Yesterday, Slate’s Jamelle Bouie wrote that Scott Walker’s recent refusal to say if he accepts the science behind evolution isn’t anything to get worked up over.
As he argued, evolution has very little bearing on public policy, save perhaps for the state-level issue of the science curriculum itself. After all, knowing how an individual feels about evolution doesn’t necessarily tell you where they’ll come down on other issues lying at the intersection of science and politics.
Especially if that person happens to be in a Democratic demographic: As Bouie points out, citing a recent Pew survey, 42 percent of African-Americans are creationists, but 56 percent say that humans are causing climate change. 73 percent of young people accept evolution, but only 39 percent think it’s safe to eat genetically modified food. And, as we’ve all learned recently, the same liberals who reject vaccine science overwhelmingly accept evolutionary science.
So why does it matter what a given presidential candidate thinks about evolution? If we want answers on the scientific issues of the day, shouldn’t we ask about them directly?
Sure, if all you care about is specific policy positions then ask about those policy positions. But, as Bouie himself points out, that isn’t why anyone’s asking: Journalists bring up evolution around Scott Walker because Republican primary voters want to hear him say that it’s bunk. In other words, evolutions has become a wedge issue, an ideological proxy for establishing appropriate liberal or conservative bona fides. Just another battle line in the culture wars.
While positions on evolution may not perfectly correlate with positions on climate change, genetically modified foods or vaccines in particular, that only matters if you only consider important issues those that have direct, tangible effects on the public policy flavors of the week.
But I’m not listening for Scott Walker’s answer on evolution to derive his position on vaccines. Bouie’s right in saying that if we really cared about that, we could ask Walker directly. Instead, long after vaccines have left the news cycle, we should still care about whether candidates understand, or at least don’t actively push back against, evolutionary science because it serves as a proxy issue for all of the non-partisan attributes we want in a president.
None of the issues that fall under the umbrella of “science” should be partisan issues at all. Analytical thinking may correlate with liberal ideology, but that doesn’t mean that facts themselves are biased. A presidential candidate’s position on evolution is as important as their position on vaccines because both speak to that person’s respect for and ability to understand evidence. So evolution doesn’t need to serve as a proxy for the current scientific issues of the day; on the policy side alone, it serves as a proxy for the next issues of the day.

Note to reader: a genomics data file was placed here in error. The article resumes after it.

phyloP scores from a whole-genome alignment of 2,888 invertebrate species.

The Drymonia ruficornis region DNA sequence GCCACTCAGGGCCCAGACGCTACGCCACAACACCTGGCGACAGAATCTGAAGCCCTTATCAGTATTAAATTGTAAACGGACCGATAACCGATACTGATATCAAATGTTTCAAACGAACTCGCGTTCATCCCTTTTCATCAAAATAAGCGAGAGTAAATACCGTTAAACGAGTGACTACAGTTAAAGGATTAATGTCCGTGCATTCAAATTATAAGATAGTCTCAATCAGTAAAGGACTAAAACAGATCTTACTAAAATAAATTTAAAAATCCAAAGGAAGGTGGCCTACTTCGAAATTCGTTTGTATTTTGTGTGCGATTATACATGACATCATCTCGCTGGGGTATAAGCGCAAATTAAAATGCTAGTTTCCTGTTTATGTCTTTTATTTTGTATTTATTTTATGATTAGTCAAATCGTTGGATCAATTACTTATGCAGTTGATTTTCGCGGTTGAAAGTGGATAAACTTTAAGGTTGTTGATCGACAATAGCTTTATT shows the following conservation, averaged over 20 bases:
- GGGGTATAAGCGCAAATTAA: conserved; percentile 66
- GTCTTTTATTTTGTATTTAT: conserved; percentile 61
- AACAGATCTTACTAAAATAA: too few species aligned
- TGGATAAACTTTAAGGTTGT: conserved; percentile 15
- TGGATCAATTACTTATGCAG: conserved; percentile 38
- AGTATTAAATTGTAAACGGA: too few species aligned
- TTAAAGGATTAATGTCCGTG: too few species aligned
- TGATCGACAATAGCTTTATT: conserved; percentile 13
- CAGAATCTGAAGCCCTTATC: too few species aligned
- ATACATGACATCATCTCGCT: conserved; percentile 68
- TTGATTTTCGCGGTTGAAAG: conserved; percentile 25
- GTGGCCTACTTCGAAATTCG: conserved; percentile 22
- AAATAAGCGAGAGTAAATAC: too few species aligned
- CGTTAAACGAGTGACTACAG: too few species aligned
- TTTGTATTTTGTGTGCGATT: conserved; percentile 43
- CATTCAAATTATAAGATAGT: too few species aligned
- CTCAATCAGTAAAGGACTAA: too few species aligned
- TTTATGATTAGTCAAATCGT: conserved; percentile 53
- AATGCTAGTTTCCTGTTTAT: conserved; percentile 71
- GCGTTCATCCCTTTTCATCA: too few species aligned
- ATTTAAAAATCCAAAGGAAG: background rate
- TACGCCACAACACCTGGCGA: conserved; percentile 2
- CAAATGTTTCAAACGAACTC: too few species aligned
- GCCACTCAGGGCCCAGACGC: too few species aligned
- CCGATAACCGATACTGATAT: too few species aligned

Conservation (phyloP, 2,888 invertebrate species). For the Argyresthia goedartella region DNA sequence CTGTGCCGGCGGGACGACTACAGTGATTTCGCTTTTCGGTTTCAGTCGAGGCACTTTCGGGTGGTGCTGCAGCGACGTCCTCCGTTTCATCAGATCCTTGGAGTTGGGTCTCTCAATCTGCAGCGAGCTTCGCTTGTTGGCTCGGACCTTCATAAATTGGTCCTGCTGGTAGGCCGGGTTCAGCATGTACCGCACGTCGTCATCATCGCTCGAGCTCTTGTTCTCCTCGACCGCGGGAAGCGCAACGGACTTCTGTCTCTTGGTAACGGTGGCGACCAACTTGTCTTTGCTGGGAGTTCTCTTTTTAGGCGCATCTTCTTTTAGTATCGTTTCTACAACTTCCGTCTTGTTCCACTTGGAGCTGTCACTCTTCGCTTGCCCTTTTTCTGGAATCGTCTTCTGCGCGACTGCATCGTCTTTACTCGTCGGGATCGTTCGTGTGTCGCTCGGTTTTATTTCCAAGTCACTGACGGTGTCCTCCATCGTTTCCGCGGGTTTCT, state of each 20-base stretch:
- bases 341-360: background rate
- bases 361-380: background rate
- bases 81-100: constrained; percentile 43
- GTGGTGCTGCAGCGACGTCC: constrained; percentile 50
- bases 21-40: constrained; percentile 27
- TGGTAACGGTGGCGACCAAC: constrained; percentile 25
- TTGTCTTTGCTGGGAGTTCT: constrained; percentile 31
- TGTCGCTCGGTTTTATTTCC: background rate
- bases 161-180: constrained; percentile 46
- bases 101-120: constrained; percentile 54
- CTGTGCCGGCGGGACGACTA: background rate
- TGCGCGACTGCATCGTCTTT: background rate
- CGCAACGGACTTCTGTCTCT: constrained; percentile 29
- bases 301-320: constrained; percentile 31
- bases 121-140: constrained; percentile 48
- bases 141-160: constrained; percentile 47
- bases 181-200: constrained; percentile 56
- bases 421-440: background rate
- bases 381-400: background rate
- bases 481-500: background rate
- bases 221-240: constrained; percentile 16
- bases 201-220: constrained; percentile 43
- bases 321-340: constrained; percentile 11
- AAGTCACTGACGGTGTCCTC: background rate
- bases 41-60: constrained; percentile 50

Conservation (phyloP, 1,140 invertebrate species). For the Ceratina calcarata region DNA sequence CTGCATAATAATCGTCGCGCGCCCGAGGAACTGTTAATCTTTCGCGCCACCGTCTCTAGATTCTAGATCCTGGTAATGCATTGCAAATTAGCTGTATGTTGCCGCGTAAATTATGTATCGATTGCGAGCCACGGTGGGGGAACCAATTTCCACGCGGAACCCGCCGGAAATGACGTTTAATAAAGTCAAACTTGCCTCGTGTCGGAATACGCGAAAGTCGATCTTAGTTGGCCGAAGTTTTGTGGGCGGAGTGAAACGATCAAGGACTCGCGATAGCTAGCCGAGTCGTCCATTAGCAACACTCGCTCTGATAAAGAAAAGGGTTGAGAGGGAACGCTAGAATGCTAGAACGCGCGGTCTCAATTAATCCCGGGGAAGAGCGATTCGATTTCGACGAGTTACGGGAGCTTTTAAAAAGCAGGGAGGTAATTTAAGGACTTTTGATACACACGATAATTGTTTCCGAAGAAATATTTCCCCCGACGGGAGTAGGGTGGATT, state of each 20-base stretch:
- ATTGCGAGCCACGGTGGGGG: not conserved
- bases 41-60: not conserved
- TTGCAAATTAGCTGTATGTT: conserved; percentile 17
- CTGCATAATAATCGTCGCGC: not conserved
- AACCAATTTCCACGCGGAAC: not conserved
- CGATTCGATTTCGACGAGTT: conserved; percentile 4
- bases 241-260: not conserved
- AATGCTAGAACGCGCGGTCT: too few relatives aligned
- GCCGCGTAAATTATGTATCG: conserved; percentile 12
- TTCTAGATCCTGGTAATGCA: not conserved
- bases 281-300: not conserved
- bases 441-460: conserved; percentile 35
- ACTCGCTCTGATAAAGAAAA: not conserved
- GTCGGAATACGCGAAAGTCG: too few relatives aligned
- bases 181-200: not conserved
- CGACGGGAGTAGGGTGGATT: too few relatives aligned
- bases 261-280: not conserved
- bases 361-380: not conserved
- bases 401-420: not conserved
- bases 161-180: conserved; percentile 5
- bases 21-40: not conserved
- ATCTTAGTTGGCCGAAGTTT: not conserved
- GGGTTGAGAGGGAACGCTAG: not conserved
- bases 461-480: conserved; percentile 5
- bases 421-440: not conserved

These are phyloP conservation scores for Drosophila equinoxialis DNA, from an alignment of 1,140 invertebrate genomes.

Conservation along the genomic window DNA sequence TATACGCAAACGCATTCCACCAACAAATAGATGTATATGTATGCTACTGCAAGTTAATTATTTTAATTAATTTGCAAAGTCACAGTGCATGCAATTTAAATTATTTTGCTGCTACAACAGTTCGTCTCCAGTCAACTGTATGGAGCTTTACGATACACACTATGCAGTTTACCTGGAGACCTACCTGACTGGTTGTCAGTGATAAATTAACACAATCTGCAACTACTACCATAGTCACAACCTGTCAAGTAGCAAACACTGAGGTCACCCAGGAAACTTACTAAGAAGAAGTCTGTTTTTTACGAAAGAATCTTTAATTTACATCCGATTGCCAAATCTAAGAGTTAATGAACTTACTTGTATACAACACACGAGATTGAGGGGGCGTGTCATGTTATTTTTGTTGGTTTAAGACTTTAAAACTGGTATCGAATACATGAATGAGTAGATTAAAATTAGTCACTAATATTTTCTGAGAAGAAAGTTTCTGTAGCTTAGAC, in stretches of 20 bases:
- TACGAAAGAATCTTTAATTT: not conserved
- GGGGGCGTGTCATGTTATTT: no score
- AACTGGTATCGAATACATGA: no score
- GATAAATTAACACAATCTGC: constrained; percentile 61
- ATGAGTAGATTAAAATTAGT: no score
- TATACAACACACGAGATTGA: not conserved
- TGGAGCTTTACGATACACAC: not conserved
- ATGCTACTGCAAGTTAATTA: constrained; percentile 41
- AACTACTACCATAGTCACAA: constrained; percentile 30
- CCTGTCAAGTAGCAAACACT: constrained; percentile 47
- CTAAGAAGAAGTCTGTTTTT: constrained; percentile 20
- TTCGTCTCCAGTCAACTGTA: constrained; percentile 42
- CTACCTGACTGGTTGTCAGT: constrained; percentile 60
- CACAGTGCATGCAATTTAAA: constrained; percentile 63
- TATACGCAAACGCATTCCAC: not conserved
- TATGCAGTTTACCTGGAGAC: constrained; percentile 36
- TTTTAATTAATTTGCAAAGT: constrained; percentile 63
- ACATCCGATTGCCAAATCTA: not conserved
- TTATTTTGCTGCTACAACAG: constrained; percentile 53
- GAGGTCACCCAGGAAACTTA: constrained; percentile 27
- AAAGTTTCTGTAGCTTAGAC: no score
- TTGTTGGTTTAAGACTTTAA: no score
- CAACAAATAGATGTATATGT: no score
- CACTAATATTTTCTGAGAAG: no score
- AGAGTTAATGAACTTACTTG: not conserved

But it goes beyond that, since Bouie closes his article by dismissing evolution as yet another battle line in the culture wars — almost as if culture doesn’t matter. To this point, I think Bill Nye provides a fitting response:
Like it or not, those messy culture wars matter, especially when science is dragged into them. The President of the United States doesn’t just weigh in on policy, they are a major player in our national culture. Every time the president rejects or even waffles on basic scientific principles, our country becomes slightly less intellectually curious. And as I’m sure we’ll hear candidate Walker say, along with every presidential candidate for the next century and beyond, our country’s hopes rest on our ability to think, innovate and create. Any candidate who talks about technology and innovation while undermining the basic science behind that technology and innovation simply doesn’t know what they’re talking about, and the voters should know how clueless they are.
Furthermore, facts and evidence shouldn’t be wedge issues, and for thoroughly smart, on-point journalists like Jamelle Bouie to dismiss them as such is a problem that our entire political culture needs to deal with. Just because a certain percentage of our citizens choose to reject overwhelming scientific evidence doesn’t mean that such a rejection needs to be met with respect. As John Oliver put it, “You don’t need people’s opinions on a fact.”
So no, I don’t care what Scott Walker thinks about evolution because I’m just curious about his position on vaccines. I care about what Scott Walker thinks about evolution because I care about what Scott Walker thinks about evolution. Candidates who cannot accept scientific consensus on a given issue deserve to be called out accordingly. They don’t deserve a free pass just because that consensus isn’t up for a vote in 2016.